Pandas

Habitat, fertilisation, developement and parental care.
Rou Wei Long

Habitat

Giant Pandas, also know as Ailuropoda melanoleuca, is a rare specie from the bear family. They are normally black and white but four white pandas and one white and brown panda has been spotted in the Shaanxi Foping Nature Reserve in Qinling Mountains. They prefer to live in cold and wet areas, they do not hibernate (picture above of them in cold weather and in a zoo), their thick coat of fur keeps them warm. Pandas are skilled at climbing trees so they can escape danger and also eat their favourite food, bamboo stalks. They usually chose to live close to rivers as they like water. Their territory is small because they only move around 4-5km for female pandas and 6-7km for male pandas. They are threatened by Asian golden cat (red panda), tiger, panther, leopards, jackal, wolf and yellow-throated marten (they prey on panda cubs). In China there are over 1000 pandas in the wild, more pandas are being taught, by humans, to fend for themselves outside so they are going to be ready when they are released.

Fertilisation + Development

Female giant pandas only produce eggs 2-3 times a year during spring and they don't want to mate any other time in the year. Male pandas in spring want to mate more during those times, making them try to fertilise the female. The female panda will have more than one partner to raise its chances of getting fertilised. After a egg is fertilised in the female panda, it does not immediatly implant itself onto the uterus wall, it floats around her reproductive tract, this way we don't know their gestation period. Though mating to birth ranges around 95 to 160 days. Pandas are similar to humans in the reproduction system, the sperm fertilises the egg inside the female and the baby develops internally too.  At about 5-6 years old female pandas are able to start reproducing, at most one panda will give birth to 7 cubs, without practise the females already know how to take good care of their young. Past the age of 20 they will be considered old and most likely won't give birth again. There is many myths about pandas, one being that the female can not take care of twins, but that myth was crossed out as a female panda in the Chengdu Zoo raised it's twins to a healthy state (with some help), many cubs are actually born as twins. Pandas development in the form of viviparity and when the bamboos are low in protein the mother lacks energy to fully help the cub develope. They live near bamboo trees (more than 99% of their diet) as it gives them all their protein as well as water. Pandas eat up to 10-20kg of bamboo each day to eat enough nutrients, to get this much food means they use up to 10-16 hours of their day munching and gathering food (third and fourth picture above). Using bamboo as both their source of nutrients and water means they don't need to move around a lot to find different types of food, which is also safer for them. But the disadvantage of this is their predators know where to find them. Because a female panda only can reproduce a couple days a year and once every two years if a cub is born (cub needs 1.5 years till it can fend for itself) which causes it's decline in numbers. The cubs are born very small and helpless, if they were to lose their parents in the wild (in reserves humans would take care of it or give it to another female pand) they would not survive. The great thing about female pandas are that they naturally know to protect are feed the cub, so when the cub is born it's in safe hands.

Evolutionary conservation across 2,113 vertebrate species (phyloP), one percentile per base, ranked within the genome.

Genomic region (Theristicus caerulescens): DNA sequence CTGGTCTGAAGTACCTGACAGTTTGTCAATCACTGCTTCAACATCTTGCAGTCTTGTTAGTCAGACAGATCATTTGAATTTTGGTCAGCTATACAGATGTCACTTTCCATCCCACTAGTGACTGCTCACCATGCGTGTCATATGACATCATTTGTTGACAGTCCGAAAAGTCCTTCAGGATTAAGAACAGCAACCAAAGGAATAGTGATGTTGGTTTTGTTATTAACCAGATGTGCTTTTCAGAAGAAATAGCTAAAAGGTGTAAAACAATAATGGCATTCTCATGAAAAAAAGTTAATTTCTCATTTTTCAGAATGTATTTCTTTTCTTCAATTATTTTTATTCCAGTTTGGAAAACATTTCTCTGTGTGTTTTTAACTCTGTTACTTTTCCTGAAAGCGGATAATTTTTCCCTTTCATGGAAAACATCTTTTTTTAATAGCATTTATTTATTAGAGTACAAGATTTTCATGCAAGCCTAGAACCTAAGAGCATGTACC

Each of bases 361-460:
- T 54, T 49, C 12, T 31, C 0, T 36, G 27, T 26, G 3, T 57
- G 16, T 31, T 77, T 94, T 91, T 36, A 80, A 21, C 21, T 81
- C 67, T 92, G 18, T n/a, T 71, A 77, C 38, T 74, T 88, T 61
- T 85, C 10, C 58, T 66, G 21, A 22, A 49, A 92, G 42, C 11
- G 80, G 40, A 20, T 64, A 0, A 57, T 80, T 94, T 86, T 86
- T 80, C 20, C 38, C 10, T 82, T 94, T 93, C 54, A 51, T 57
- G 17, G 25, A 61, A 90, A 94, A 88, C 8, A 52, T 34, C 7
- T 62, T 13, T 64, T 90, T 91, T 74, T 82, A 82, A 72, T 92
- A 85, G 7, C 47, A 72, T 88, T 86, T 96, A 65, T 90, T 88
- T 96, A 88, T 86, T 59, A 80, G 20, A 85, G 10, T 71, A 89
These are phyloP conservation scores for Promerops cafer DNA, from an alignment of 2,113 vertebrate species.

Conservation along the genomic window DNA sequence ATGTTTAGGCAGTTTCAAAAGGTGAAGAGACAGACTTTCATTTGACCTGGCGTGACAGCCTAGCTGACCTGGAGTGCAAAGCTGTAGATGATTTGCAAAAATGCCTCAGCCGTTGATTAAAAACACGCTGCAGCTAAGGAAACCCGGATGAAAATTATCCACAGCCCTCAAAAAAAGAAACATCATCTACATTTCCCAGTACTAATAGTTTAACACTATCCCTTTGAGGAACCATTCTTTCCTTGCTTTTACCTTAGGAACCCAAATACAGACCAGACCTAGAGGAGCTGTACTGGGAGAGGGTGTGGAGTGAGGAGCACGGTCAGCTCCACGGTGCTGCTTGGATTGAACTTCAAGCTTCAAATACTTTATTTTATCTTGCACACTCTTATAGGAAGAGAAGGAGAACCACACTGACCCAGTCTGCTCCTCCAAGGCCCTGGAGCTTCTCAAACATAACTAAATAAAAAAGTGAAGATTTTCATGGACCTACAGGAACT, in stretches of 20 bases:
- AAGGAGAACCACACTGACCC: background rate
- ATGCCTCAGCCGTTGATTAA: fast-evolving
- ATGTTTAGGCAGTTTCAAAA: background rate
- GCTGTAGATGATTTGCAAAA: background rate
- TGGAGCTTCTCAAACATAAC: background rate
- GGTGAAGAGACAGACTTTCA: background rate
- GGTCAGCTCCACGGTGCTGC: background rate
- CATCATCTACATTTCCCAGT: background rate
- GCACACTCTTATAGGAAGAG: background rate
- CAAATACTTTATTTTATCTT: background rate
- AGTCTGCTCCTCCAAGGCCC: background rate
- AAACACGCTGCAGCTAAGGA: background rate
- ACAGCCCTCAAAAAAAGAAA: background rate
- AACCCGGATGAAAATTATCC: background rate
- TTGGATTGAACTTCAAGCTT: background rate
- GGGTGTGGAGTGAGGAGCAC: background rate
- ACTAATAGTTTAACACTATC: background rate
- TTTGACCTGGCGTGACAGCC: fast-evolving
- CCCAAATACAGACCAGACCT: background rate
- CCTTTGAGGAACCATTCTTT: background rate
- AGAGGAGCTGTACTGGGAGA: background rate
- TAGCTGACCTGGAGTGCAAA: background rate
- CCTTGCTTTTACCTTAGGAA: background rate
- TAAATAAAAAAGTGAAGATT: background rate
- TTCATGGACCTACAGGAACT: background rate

Parental Care

Cubs require looks of care from their mothers as they are born blind, pink, hairless and 1/900th of an average adult panda's size,about 90g to 130g (shown in the first picture above). In around 6-8 weeks the cubs will finally open their eyes, after three months they may be able to move. The mother will not reproduce/mate until it's baby is able to fend for itself, which can take up to 2 years (this is why they will only have 1 cub every 2 years, also not forgetting they only have a couple days where they are able to reproduce in a year). The cubs survival rate is 59.4% and the rate for a three year old cub is 35.5%. Panda's are K selection as they create one (or two if twins) cub and taking very good care, even though the cub is born very small and fragile the mother will continue to hold the cub and clean it (second picture above). The disadvantage of the way panda's reproduce is that because they reproduce one/two pandas every two years per female, plus the mortality rate, it makes the panda population decrease and they are currently a rare species. The advantage of this type is that with one child the mother can give this one cub a lot of care so the cub grows up healthy and has no problems because its mother is there.

Headline!

China Giant Panda.
(n.d.). Facts Information and FAQ Questions on Panda Mating Breeding
Pregnancy Birth Giveing
. Retrieved September 17, 2013, from China Giant
Panda: http://www.chinagiantpanda.com/pandafaq/pandabreed.htm

Kleiman, D. G.
(n.d.). Giant Panda Reproduction. Retrieved September 13, 2013, from 4
Panda: http://www.4panda.com/panda/pandatips/reproduction


National Zoo.
(n.d.). Giant Pandas. Retrieved September 12, 2013, from National Zoo:
http://nationalzoo.si.edu/animals/giantpandas/pandafacts/default.cfm


National Zoo.
(n.d.). Growth and Development of Giant Panda Cubs: A Timeline.
Retrieved September 18, 2013, from National Zoo:
http://nationalzoo.si.edu/animals/giantpandas/pandafacts/babydevelopment.cfm


Wikipedia. (2013,
September 2). Giant Panda. Retrieved September 18, 2013, from
Wikipedia: http://en.wikipedia.org/wiki/Giant_panda


Wikipedia. (2013,
June 21). Yello-throated Marten. Retrieved September 12, 2013, from
Wikipedia: http://en.wikipedia.org/wiki/Yellow-throated_marten



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